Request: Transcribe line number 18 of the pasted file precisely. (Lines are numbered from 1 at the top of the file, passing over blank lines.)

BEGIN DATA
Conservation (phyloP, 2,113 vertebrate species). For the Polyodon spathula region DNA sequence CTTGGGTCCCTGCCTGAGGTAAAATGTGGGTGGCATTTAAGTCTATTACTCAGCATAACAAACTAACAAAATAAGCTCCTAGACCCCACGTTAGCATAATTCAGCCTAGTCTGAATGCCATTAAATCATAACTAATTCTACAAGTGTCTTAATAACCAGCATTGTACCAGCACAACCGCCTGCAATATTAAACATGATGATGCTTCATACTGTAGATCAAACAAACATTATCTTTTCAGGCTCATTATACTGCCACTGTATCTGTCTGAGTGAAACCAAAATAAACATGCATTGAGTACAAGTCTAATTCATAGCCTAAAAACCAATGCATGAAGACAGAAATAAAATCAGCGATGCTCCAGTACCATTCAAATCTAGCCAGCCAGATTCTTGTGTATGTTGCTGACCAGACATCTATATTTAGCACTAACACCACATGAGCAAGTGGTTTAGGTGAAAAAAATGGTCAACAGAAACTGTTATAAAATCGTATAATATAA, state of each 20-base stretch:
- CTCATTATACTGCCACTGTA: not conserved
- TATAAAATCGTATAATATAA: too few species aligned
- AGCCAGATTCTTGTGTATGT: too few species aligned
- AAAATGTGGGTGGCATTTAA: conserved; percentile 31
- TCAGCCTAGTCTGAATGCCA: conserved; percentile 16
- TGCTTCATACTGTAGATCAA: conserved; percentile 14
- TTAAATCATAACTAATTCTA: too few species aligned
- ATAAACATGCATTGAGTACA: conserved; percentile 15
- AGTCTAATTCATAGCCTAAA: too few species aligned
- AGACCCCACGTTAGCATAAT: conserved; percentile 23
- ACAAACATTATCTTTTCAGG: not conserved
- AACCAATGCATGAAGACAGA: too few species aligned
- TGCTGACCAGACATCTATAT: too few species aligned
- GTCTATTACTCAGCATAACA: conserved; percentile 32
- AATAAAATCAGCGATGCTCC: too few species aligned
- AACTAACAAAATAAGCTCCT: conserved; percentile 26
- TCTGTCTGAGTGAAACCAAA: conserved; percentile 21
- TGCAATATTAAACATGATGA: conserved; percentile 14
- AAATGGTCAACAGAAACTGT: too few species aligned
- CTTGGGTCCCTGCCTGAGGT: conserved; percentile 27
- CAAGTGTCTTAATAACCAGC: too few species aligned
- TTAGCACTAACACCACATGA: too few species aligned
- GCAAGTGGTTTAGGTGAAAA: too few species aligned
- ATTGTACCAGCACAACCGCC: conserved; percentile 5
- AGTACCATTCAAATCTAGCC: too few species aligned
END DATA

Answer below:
- TCTGTCTGAGTGAAACCAAA: conserved; percentile 21